In 1994, Senator Marc Morial was elected Mayor of New Orleans and Representative Troy Carter was elected to the New Orleans City Council, thus creating two vacancies. Paulette R. Irons replaced Marc Morial in the Senate and a non African-American was elected to fill her vacant seat. A non African-American was also elected to fill Troy Carter's seat. Also, Senator Diana E. Bajoie was elected as the sixth chairman of the LLBC, thus becoming the first female chairman of the Caucus.

In 1996, Ernest Baylor was elected to fill the House seat formerly occupied by Willie Singleton, who did not seek reelection. Cedric B. Glover was elected to fill the house seat left vacant by Dr. C. O. Simpkins, who ran for another office. Wilson Fields, brother of Cleo Fields, was elected to the Senate filling a seat left vacant by a non African-American. Dennis R. Bagneris was elected to his second term as President Pro Tempore of the Senate and Raymond A. Jetson was elected as the Black Caucus’ seventh chairman.

In 1997, Sen. John Guidry was elected as judge, thereby creating a vacancy in the Senate. Former U.S. Congressman Cleo Fields was elected to fill the remaining term of Sen. Guidry. Also, Sherman N. Copelin, Jr. was elected as LLBC’s eighth chairman in 1997 and was re-elected to serve additional terms in 1998 and 1999.

In 1998, Senator Dennis Bagneris was elected as judge to the Fourth Circuit Court of Appeals. Lambert Boissiere, Jr. was elected to complete his term in 1999.

Also in 1999, Rev. Avery Alexander, one of the Caucus’ founding members, died following the LLBC Community Outreach Tour. Sherman N. Copelin, Jr. and Naomi Farve lost their bids for reelection and Rep. Danny Mitchell and Raymond A. Jetson did not seek reelection. During 1999 elections, Karen Carter of New Orleans was elected to Rev. Alexander’s vacant seat; Leonard Lucas and Cedric Richmond replaced Sherman Copelin and Naomi Farve, respectively; Lydia Jackson of Shreveport filled Danny Mitchell’s seat and Michael Jackson of Baton Rouge replaced Raymond Jetson. Senator Cleo Fields was elected as Black Caucus’ ninth chairman.

In 2000, Rep. Pinkie Wilkerson of House District 11 died in office and Rep. Richard "Rick" Gallot of Ruston, Louisiana was elected to complete her unexpired term. Also, in 2000 Rep. Cynthia Willard of House District 100 was elected to the New Orleans City Council and former Saints player, Patrick “Pat” Swilling was elected in 2001 to complete the remainder of the term. In addition, Rep. Arthur Morrell was elected as the LLBC’s tenth chairman.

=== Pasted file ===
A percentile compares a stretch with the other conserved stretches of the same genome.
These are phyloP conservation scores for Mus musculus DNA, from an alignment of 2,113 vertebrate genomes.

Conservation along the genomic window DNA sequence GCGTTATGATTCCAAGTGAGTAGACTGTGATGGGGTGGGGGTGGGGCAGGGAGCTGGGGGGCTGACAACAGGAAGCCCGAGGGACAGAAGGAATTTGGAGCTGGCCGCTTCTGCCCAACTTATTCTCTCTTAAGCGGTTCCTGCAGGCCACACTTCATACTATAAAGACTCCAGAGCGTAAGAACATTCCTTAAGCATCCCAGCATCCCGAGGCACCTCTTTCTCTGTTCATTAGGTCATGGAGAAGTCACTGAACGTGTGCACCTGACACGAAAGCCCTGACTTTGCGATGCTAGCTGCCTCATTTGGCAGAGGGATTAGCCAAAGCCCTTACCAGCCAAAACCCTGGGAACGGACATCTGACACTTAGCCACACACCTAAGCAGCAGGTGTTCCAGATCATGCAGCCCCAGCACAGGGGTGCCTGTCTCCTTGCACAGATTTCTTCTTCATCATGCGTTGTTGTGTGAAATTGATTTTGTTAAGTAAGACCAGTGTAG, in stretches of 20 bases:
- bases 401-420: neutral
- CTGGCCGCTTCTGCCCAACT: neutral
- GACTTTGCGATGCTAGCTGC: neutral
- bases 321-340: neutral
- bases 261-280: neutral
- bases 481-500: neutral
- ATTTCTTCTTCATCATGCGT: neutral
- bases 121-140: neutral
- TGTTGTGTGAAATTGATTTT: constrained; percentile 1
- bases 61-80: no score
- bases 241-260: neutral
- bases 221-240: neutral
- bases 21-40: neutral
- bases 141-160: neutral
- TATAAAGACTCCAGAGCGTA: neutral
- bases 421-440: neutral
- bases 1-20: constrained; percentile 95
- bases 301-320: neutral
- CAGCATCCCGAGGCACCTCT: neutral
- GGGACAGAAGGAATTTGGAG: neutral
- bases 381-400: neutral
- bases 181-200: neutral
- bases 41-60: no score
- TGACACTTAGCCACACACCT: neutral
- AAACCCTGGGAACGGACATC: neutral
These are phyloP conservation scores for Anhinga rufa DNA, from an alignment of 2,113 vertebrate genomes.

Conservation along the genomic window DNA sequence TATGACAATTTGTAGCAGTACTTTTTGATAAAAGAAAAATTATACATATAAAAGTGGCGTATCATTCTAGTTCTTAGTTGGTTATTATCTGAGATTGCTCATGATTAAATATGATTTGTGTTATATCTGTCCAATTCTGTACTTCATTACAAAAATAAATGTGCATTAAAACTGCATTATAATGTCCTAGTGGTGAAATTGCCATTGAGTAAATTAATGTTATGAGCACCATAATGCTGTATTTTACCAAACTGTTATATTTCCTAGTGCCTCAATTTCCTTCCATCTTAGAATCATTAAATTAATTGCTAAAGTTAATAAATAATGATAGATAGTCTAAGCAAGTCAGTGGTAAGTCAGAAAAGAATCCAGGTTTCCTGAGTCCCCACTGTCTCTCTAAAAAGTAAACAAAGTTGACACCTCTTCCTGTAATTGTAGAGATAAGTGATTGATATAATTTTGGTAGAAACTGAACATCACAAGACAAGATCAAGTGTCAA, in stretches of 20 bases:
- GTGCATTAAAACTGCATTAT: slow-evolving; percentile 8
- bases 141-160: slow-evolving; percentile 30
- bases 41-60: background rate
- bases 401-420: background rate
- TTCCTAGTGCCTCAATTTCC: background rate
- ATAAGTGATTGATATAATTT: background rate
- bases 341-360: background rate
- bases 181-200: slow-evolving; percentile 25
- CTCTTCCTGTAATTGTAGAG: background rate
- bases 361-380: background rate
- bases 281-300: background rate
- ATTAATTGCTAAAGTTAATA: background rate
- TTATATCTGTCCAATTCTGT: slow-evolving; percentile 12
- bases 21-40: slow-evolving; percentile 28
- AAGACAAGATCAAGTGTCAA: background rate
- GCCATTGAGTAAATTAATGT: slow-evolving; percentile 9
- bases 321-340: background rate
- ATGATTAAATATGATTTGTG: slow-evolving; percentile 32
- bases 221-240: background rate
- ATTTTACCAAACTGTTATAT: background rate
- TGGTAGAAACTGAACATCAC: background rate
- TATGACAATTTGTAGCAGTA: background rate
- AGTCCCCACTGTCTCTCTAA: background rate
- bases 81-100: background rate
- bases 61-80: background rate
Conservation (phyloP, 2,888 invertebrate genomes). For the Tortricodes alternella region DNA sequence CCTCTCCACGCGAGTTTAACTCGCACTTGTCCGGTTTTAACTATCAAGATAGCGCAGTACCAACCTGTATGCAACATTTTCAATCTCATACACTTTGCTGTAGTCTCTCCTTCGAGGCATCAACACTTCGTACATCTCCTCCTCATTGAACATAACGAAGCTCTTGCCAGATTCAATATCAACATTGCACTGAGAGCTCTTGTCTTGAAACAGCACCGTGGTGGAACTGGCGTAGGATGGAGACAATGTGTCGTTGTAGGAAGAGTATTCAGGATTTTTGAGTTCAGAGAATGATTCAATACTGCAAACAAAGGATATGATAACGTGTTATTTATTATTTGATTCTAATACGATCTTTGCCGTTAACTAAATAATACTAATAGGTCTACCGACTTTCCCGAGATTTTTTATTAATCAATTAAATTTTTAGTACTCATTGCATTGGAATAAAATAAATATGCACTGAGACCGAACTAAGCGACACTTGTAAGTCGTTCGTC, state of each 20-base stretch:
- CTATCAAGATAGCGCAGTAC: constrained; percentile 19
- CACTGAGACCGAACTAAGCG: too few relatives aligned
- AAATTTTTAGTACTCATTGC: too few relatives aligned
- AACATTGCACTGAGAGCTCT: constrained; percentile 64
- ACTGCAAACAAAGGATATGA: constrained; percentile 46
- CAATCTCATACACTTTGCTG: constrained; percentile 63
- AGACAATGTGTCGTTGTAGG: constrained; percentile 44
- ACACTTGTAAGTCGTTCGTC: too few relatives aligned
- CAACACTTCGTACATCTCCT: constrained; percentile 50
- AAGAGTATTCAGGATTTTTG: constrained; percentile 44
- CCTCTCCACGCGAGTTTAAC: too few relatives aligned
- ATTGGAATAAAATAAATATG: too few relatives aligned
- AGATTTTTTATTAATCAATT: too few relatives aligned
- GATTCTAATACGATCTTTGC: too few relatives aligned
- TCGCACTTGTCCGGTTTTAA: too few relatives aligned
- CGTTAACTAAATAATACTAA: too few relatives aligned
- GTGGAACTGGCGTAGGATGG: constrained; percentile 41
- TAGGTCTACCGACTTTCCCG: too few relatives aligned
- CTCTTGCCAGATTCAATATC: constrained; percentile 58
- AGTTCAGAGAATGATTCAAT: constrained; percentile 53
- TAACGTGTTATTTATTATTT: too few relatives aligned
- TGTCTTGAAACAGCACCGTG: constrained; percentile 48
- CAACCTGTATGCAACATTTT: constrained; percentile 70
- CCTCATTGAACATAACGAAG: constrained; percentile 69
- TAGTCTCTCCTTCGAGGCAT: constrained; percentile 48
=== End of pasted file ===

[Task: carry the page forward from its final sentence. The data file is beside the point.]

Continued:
In the fall of 2001 Sen. Wilson Fields was elected as Judge to the Nineteenth JDC in Baton Rouge thereby creating a vacancy in Senate District 15. Rep. Melvin “Kip” Holden was elected to fill the remaining term of Sen. W. Fields. In a special election, Avon R. Honey was elected to fill the vacancy created by Rep. Holden in House District 63.

In 2002, Rep. Renee Gill Pratt of House District 91 was elected to the New Orleans, City Council thereby creating a vacancy in House District 91. In a special election Rosalind Peychaud was elected to fill the remaining term of Rep. Pratt. 

In 2003, Sen. Jon D. Johnson, Reps. Leonard Lucas, Rosalind Peychaud and Patrick “Pat” Swilling all of New Orleans, lost their bids for re-election and Sen. Gregory “Greg” Tarver and Rep. Kyle Green did no seek re-elections During the 2003 elections, Ann Duplessis, Austin Jalila Jefferson-Bullock and Austin Badon replaced Leonard Lucas, Rosalind Peychaud and Patrick Swilling respectively; Rep. Lydia Jackson was elected in Shreveport to replace Sen. Gregory Tarver and Derrick Shepherd of Marrero, replaced Rep. Kyle Green and  Roy Burrell of Shreveport was elected to House District 2 (replacing  Rep. Lydia Jackson).  Also, the Caucus gained an additional member, Cheryl Gray of New Orleans in House District 98. Rep. Willie Hunter was elected as the LLBC’s eleventh chairman.  In 2003 Sen. Diana Bajoie and Rep. Sharon Weston Broome were both elected as the first African American women to serve as President Pro-Tempore (Senate) and Speaker Pro-Tempore (House) respectively.